Usually, children’s security depends on the attitude of the adults caring for them, not a piece of paper produced by a court. One has to ask,therefore, who is the legal status of adoption for? Why adoption? Why not permanence with trusted loyal, kinship/foster carers? Adoption does not seem to prevent break-down, so why? My take on this would be that LA’s are concerned that foster care is expensive so if kinship carers don’t meet acceptable standards it’s better to push for adoption. Possibly social workers are drawn to adoption believing that it is the ultimate way to secure a child’s placement.

    The idea that adoption can secure a child’s future and meet their cultural and identity needs is hopeful, but flawed. Today social media prevents children from being completely estranged from their birth family for very long. Even if children are prevented from accessing social media for a few years this is unlikely to endure and evidence is that children, as they get older, are curious about their birth families. Social Media has already been noted to be instrumental in disrupting many permanent placements, and is likely to continue to do so.

    There will be a very small number of children for whom adoption is the right choice of permanent care. These children are likely to be relinquished by their mothers with no apparent family (not necessarily family to care for them but living family per se) or there are no apparent living relatives. This is not the same as for a child who has a large extended family but no one able to take on the day to day care. Those children, if placed for adoption, find themselves in an invidious position years later, when many relatives surface but the child struggles to find a position within the family, which reformed without them. In this case should we not be considering permanent foster care, as the likelihood is that in years to come someone will want to accommodate the child, when they no longer have the dependency needs of an infant!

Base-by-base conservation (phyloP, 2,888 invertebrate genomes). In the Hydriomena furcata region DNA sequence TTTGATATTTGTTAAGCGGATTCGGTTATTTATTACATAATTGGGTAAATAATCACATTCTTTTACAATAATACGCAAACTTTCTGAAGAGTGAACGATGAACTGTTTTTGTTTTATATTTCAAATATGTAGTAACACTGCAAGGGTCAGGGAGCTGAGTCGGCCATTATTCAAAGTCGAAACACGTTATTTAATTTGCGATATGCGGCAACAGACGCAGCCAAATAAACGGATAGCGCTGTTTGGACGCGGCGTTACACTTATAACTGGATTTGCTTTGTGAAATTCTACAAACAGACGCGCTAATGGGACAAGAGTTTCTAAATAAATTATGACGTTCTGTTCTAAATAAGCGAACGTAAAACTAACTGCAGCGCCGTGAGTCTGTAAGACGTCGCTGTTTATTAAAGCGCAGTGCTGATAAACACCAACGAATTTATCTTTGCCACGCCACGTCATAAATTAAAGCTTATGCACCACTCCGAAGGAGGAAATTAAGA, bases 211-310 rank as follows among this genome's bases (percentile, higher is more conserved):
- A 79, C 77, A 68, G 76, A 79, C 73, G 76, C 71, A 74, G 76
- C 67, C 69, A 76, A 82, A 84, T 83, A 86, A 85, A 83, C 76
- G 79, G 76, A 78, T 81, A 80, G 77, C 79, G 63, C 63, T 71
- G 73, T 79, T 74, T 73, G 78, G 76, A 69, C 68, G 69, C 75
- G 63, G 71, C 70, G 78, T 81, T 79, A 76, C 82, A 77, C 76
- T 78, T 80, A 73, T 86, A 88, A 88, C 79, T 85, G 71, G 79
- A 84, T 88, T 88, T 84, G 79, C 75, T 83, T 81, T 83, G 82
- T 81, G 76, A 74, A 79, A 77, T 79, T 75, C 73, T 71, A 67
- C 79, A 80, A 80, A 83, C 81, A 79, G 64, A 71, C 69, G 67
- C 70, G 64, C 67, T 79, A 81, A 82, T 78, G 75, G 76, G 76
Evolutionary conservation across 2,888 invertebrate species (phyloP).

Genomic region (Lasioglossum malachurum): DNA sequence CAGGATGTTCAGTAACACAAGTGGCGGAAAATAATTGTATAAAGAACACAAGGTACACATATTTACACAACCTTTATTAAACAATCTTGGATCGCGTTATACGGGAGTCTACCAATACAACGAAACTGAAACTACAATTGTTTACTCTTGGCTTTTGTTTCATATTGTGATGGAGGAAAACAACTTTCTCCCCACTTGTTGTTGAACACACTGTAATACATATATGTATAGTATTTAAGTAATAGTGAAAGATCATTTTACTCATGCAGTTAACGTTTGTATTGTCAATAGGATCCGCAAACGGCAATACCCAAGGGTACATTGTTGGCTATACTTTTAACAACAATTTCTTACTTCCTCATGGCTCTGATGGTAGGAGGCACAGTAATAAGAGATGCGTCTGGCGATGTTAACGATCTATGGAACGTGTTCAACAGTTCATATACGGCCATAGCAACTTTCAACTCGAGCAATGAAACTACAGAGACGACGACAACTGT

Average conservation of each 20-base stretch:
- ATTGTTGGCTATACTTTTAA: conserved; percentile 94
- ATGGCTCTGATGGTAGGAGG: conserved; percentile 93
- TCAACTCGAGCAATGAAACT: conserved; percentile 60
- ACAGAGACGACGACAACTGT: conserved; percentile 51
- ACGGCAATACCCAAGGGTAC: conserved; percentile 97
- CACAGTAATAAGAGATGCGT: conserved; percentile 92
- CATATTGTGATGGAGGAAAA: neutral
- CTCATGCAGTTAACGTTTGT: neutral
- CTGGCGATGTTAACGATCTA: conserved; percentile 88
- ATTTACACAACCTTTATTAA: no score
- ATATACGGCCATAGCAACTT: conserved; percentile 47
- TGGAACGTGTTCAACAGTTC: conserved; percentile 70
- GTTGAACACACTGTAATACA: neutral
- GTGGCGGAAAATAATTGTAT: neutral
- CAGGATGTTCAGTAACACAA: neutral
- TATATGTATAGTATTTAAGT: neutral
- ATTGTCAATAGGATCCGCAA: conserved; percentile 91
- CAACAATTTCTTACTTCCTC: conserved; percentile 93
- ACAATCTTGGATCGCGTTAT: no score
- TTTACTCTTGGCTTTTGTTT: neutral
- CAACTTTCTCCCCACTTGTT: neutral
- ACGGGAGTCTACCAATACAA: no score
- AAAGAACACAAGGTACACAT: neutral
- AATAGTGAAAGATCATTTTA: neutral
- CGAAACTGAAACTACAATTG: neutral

The government needs to give more thought to how children can be cared for permanently within their family or in long-term foster care, so that they do not have to lose their rights to their birth family. Consider this (and I know it’s extreme but there are parallels) – what if one of their birth family members won big-time on the lottery? Would you feel that you had acted in that child’s best interests in depriving them of that inheritance? It doesn’t work the other way round – permanent carers who love the children they have raised can always choose to will their money!

    Final point – European countries do not forcibly take away parental rights on the scale that we do!